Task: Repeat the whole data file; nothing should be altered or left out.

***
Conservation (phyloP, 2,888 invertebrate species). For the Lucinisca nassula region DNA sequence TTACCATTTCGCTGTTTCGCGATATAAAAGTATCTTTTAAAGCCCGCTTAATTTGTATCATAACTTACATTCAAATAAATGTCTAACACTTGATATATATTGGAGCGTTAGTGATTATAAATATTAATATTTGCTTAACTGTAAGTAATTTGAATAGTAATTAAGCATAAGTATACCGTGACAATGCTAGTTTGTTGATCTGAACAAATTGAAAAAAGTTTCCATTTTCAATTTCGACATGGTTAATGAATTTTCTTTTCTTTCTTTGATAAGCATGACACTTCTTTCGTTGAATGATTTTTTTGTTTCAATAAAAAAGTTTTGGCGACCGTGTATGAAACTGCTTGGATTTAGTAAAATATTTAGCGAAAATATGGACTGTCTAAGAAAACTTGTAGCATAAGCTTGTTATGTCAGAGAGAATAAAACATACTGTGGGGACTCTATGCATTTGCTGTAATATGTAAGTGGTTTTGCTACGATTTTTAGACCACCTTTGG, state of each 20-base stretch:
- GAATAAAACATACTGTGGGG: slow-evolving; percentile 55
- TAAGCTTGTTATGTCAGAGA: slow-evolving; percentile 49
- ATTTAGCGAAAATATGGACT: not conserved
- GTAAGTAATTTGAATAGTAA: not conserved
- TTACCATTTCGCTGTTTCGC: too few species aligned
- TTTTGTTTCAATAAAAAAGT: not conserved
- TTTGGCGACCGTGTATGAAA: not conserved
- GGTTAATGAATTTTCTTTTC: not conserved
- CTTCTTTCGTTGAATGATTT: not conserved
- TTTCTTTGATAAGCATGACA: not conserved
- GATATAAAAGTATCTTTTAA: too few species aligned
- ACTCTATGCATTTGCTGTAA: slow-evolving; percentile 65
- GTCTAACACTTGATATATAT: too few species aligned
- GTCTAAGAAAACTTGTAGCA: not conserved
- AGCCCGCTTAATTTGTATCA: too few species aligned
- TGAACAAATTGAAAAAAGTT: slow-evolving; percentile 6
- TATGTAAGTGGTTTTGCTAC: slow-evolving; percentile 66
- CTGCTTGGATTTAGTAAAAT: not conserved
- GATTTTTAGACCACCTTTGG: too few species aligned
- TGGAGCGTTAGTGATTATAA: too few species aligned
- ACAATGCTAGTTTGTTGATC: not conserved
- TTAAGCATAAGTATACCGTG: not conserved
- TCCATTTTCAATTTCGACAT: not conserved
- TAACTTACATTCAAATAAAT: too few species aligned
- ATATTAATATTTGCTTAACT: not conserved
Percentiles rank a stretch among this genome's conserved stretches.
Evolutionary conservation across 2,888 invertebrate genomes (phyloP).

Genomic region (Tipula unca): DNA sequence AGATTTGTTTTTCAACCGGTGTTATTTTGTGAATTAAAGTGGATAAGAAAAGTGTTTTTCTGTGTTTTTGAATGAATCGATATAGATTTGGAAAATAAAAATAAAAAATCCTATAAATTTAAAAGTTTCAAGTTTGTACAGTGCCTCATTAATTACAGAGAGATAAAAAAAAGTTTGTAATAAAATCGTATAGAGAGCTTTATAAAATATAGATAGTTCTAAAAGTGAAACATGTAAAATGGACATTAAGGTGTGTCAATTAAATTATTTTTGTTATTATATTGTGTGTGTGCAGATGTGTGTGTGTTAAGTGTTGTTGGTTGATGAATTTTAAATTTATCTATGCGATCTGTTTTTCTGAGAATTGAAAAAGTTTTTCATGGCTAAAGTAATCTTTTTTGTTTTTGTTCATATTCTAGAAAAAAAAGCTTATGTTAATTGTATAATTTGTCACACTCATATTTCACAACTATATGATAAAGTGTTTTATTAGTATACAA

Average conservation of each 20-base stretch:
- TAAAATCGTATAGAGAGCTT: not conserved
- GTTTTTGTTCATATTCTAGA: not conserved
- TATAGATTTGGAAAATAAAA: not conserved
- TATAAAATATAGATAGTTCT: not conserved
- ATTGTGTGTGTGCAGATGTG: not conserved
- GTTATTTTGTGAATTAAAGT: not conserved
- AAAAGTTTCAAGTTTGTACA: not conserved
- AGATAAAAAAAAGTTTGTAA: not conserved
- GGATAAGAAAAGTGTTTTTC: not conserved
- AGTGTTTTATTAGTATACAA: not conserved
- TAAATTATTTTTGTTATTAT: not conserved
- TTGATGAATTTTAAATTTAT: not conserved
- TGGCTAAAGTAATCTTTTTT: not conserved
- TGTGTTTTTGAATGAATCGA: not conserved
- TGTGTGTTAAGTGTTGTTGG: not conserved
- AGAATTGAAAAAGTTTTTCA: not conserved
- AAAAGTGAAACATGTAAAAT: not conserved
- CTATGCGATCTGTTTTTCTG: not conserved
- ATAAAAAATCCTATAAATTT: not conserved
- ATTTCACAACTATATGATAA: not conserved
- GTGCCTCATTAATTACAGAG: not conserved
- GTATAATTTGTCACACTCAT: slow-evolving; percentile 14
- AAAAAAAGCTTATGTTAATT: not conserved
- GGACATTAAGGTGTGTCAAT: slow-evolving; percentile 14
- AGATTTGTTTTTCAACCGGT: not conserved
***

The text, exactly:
Conservation (phyloP, 2,888 invertebrate species). For the Lucinisca nassula region DNA sequence TTACCATTTCGCTGTTTCGCGATATAAAAGTATCTTTTAAAGCCCGCTTAATTTGTATCATAACTTACATTCAAATAAATGTCTAACACTTGATATATATTGGAGCGTTAGTGATTATAAATATTAATATTTGCTTAACTGTAAGTAATTTGAATAGTAATTAAGCATAAGTATACCGTGACAATGCTAGTTTGTTGATCTGAACAAATTGAAAAAAGTTTCCATTTTCAATTTCGACATGGTTAATGAATTTTCTTTTCTTTCTTTGATAAGCATGACACTTCTTTCGTTGAATGATTTTTTTGTTTCAATAAAAAAGTTTTGGCGACCGTGTATGAAACTGCTTGGATTTAGTAAAATATTTAGCGAAAATATGGACTGTCTAAGAAAACTTGTAGCATAAGCTTGTTATGTCAGAGAGAATAAAACATACTGTGGGGACTCTATGCATTTGCTGTAATATGTAAGTGGTTTTGCTACGATTTTTAGACCACCTTTGG, state of each 20-base stretch:
- GAATAAAACATACTGTGGGG: slow-evolving; percentile 55
- TAAGCTTGTTATGTCAGAGA: slow-evolving; percentile 49
- ATTTAGCGAAAATATGGACT: not conserved
- GTAAGTAATTTGAATAGTAA: not conserved
- TTACCATTTCGCTGTTTCGC: too few species aligned
- TTTTGTTTCAATAAAAAAGT: not conserved
- TTTGGCGACCGTGTATGAAA: not conserved
- GGTTAATGAATTTTCTTTTC: not conserved
- CTTCTTTCGTTGAATGATTT: not conserved
- TTTCTTTGATAAGCATGACA: not conserved
- GATATAAAAGTATCTTTTAA: too few species aligned
- ACTCTATGCATTTGCTGTAA: slow-evolving; percentile 65
- GTCTAACACTTGATATATAT: too few species aligned
- GTCTAAGAAAACTTGTAGCA: not conserved
- AGCCCGCTTAATTTGTATCA: too few species aligned
- TGAACAAATTGAAAAAAGTT: slow-evolving; percentile 6
- TATGTAAGTGGTTTTGCTAC: slow-evolving; percentile 66
- CTGCTTGGATTTAGTAAAAT: not conserved
- GATTTTTAGACCACCTTTGG: too few species aligned
- TGGAGCGTTAGTGATTATAA: too few species aligned
- ACAATGCTAGTTTGTTGATC: not conserved
- TTAAGCATAAGTATACCGTG: not conserved
- TCCATTTTCAATTTCGACAT: not conserved
- TAACTTACATTCAAATAAAT: too few species aligned
- ATATTAATATTTGCTTAACT: not conserved
Percentiles rank a stretch among this genome's conserved stretches.
Evolutionary conservation across 2,888 invertebrate genomes (phyloP).

Genomic region (Tipula unca): DNA sequence AGATTTGTTTTTCAACCGGTGTTATTTTGTGAATTAAAGTGGATAAGAAAAGTGTTTTTCTGTGTTTTTGAATGAATCGATATAGATTTGGAAAATAAAAATAAAAAATCCTATAAATTTAAAAGTTTCAAGTTTGTACAGTGCCTCATTAATTACAGAGAGATAAAAAAAAGTTTGTAATAAAATCGTATAGAGAGCTTTATAAAATATAGATAGTTCTAAAAGTGAAACATGTAAAATGGACATTAAGGTGTGTCAATTAAATTATTTTTGTTATTATATTGTGTGTGTGCAGATGTGTGTGTGTTAAGTGTTGTTGGTTGATGAATTTTAAATTTATCTATGCGATCTGTTTTTCTGAGAATTGAAAAAGTTTTTCATGGCTAAAGTAATCTTTTTTGTTTTTGTTCATATTCTAGAAAAAAAAGCTTATGTTAATTGTATAATTTGTCACACTCATATTTCACAACTATATGATAAAGTGTTTTATTAGTATACAA

Average conservation of each 20-base stretch:
- TAAAATCGTATAGAGAGCTT: not conserved
- GTTTTTGTTCATATTCTAGA: not conserved
- TATAGATTTGGAAAATAAAA: not conserved
- TATAAAATATAGATAGTTCT: not conserved
- ATTGTGTGTGTGCAGATGTG: not conserved
- GTTATTTTGTGAATTAAAGT: not conserved
- AAAAGTTTCAAGTTTGTACA: not conserved
- AGATAAAAAAAAGTTTGTAA: not conserved
- GGATAAGAAAAGTGTTTTTC: not conserved
- AGTGTTTTATTAGTATACAA: not conserved
- TAAATTATTTTTGTTATTAT: not conserved
- TTGATGAATTTTAAATTTAT: not conserved
- TGGCTAAAGTAATCTTTTTT: not conserved
- TGTGTTTTTGAATGAATCGA: not conserved
- TGTGTGTTAAGTGTTGTTGG: not conserved
- AGAATTGAAAAAGTTTTTCA: not conserved
- AAAAGTGAAACATGTAAAAT: not conserved
- CTATGCGATCTGTTTTTCTG: not conserved
- ATAAAAAATCCTATAAATTT: not conserved
- ATTTCACAACTATATGATAA: not conserved
- GTGCCTCATTAATTACAGAG: not conserved
- GTATAATTTGTCACACTCAT: slow-evolving; percentile 14
- AAAAAAAGCTTATGTTAATT: not conserved
- GGACATTAAGGTGTGTCAAT: slow-evolving; percentile 14
- AGATTTGTTTTTCAACCGGT: not conserved